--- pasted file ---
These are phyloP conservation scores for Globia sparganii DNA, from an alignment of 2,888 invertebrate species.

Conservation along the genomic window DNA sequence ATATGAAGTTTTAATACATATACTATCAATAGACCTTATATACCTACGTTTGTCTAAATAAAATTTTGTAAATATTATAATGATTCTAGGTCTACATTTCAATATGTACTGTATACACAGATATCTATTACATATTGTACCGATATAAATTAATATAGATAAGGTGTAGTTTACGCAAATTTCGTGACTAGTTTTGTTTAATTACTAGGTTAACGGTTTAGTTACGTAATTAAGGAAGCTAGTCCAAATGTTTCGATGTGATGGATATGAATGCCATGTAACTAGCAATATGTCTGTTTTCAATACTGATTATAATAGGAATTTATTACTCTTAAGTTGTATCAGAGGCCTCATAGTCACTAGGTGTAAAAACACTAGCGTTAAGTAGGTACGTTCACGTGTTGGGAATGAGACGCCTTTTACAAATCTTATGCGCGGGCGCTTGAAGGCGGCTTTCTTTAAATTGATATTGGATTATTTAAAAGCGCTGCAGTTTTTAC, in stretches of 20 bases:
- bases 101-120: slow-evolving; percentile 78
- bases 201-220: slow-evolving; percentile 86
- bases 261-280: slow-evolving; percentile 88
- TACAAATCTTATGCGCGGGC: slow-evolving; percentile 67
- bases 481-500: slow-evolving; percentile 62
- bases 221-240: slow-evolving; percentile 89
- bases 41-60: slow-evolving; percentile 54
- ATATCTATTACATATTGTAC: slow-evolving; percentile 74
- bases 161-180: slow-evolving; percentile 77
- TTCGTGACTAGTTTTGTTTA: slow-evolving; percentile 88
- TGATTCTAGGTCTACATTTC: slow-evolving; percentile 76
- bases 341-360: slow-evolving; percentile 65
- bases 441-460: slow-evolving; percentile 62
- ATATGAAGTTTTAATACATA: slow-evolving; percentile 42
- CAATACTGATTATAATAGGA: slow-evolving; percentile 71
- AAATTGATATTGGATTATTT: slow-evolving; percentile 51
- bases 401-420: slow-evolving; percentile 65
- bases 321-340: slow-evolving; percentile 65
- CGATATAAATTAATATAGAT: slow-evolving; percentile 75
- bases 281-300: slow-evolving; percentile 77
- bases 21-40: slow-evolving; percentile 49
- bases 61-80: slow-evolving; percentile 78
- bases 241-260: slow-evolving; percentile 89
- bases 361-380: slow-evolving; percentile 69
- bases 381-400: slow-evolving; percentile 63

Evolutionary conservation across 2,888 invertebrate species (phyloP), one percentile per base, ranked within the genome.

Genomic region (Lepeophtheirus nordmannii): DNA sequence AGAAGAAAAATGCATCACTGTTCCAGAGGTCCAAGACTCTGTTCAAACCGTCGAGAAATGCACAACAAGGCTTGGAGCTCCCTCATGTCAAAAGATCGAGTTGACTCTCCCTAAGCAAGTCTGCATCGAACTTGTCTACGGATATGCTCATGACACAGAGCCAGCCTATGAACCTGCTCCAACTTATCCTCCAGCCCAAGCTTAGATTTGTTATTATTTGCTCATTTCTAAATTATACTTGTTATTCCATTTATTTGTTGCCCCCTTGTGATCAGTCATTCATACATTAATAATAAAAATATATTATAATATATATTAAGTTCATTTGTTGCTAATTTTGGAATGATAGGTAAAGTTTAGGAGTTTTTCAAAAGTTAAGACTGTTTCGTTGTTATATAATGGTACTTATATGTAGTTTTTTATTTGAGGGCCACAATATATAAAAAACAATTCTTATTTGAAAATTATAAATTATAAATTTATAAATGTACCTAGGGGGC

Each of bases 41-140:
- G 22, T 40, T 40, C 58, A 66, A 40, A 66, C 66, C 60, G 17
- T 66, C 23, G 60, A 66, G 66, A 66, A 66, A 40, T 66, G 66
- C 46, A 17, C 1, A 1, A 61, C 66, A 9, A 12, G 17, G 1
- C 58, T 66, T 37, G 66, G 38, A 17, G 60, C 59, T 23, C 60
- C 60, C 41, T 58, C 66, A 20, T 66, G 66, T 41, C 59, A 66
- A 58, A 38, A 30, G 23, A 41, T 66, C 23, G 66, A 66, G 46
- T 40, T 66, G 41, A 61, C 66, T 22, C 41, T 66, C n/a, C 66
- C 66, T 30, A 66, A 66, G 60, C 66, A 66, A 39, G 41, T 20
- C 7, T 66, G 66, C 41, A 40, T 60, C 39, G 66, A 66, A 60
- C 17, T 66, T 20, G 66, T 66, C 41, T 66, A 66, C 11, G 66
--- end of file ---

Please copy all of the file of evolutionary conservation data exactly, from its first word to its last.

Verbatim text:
These are phyloP conservation scores for Globia sparganii DNA, from an alignment of 2,888 invertebrate species.

Conservation along the genomic window DNA sequence ATATGAAGTTTTAATACATATACTATCAATAGACCTTATATACCTACGTTTGTCTAAATAAAATTTTGTAAATATTATAATGATTCTAGGTCTACATTTCAATATGTACTGTATACACAGATATCTATTACATATTGTACCGATATAAATTAATATAGATAAGGTGTAGTTTACGCAAATTTCGTGACTAGTTTTGTTTAATTACTAGGTTAACGGTTTAGTTACGTAATTAAGGAAGCTAGTCCAAATGTTTCGATGTGATGGATATGAATGCCATGTAACTAGCAATATGTCTGTTTTCAATACTGATTATAATAGGAATTTATTACTCTTAAGTTGTATCAGAGGCCTCATAGTCACTAGGTGTAAAAACACTAGCGTTAAGTAGGTACGTTCACGTGTTGGGAATGAGACGCCTTTTACAAATCTTATGCGCGGGCGCTTGAAGGCGGCTTTCTTTAAATTGATATTGGATTATTTAAAAGCGCTGCAGTTTTTAC, in stretches of 20 bases:
- bases 101-120: slow-evolving; percentile 78
- bases 201-220: slow-evolving; percentile 86
- bases 261-280: slow-evolving; percentile 88
- TACAAATCTTATGCGCGGGC: slow-evolving; percentile 67
- bases 481-500: slow-evolving; percentile 62
- bases 221-240: slow-evolving; percentile 89
- bases 41-60: slow-evolving; percentile 54
- ATATCTATTACATATTGTAC: slow-evolving; percentile 74
- bases 161-180: slow-evolving; percentile 77
- TTCGTGACTAGTTTTGTTTA: slow-evolving; percentile 88
- TGATTCTAGGTCTACATTTC: slow-evolving; percentile 76
- bases 341-360: slow-evolving; percentile 65
- bases 441-460: slow-evolving; percentile 62
- ATATGAAGTTTTAATACATA: slow-evolving; percentile 42
- CAATACTGATTATAATAGGA: slow-evolving; percentile 71
- AAATTGATATTGGATTATTT: slow-evolving; percentile 51
- bases 401-420: slow-evolving; percentile 65
- bases 321-340: slow-evolving; percentile 65
- CGATATAAATTAATATAGAT: slow-evolving; percentile 75
- bases 281-300: slow-evolving; percentile 77
- bases 21-40: slow-evolving; percentile 49
- bases 61-80: slow-evolving; percentile 78
- bases 241-260: slow-evolving; percentile 89
- bases 361-380: slow-evolving; percentile 69
- bases 381-400: slow-evolving; percentile 63

Evolutionary conservation across 2,888 invertebrate species (phyloP), one percentile per base, ranked within the genome.

Genomic region (Lepeophtheirus nordmannii): DNA sequence AGAAGAAAAATGCATCACTGTTCCAGAGGTCCAAGACTCTGTTCAAACCGTCGAGAAATGCACAACAAGGCTTGGAGCTCCCTCATGTCAAAAGATCGAGTTGACTCTCCCTAAGCAAGTCTGCATCGAACTTGTCTACGGATATGCTCATGACACAGAGCCAGCCTATGAACCTGCTCCAACTTATCCTCCAGCCCAAGCTTAGATTTGTTATTATTTGCTCATTTCTAAATTATACTTGTTATTCCATTTATTTGTTGCCCCCTTGTGATCAGTCATTCATACATTAATAATAAAAATATATTATAATATATATTAAGTTCATTTGTTGCTAATTTTGGAATGATAGGTAAAGTTTAGGAGTTTTTCAAAAGTTAAGACTGTTTCGTTGTTATATAATGGTACTTATATGTAGTTTTTTATTTGAGGGCCACAATATATAAAAAACAATTCTTATTTGAAAATTATAAATTATAAATTTATAAATGTACCTAGGGGGC

Each of bases 41-140:
- G 22, T 40, T 40, C 58, A 66, A 40, A 66, C 66, C 60, G 17
- T 66, C 23, G 60, A 66, G 66, A 66, A 66, A 40, T 66, G 66
- C 46, A 17, C 1, A 1, A 61, C 66, A 9, A 12, G 17, G 1
- C 58, T 66, T 37, G 66, G 38, A 17, G 60, C 59, T 23, C 60
- C 60, C 41, T 58, C 66, A 20, T 66, G 66, T 41, C 59, A 66
- A 58, A 38, A 30, G 23, A 41, T 66, C 23, G 66, A 66, G 46
- T 40, T 66, G 41, A 61, C 66, T 22, C 41, T 66, C n/a, C 66
- C 66, T 30, A 66, A 66, G 60, C 66, A 66, A 39, G 41, T 20
- C 7, T 66, G 66, C 41, A 40, T 60, C 39, G 66, A 66, A 60
- C 17, T 66, T 20, G 66, T 66, C 41, T 66, A 66, C 11, G 66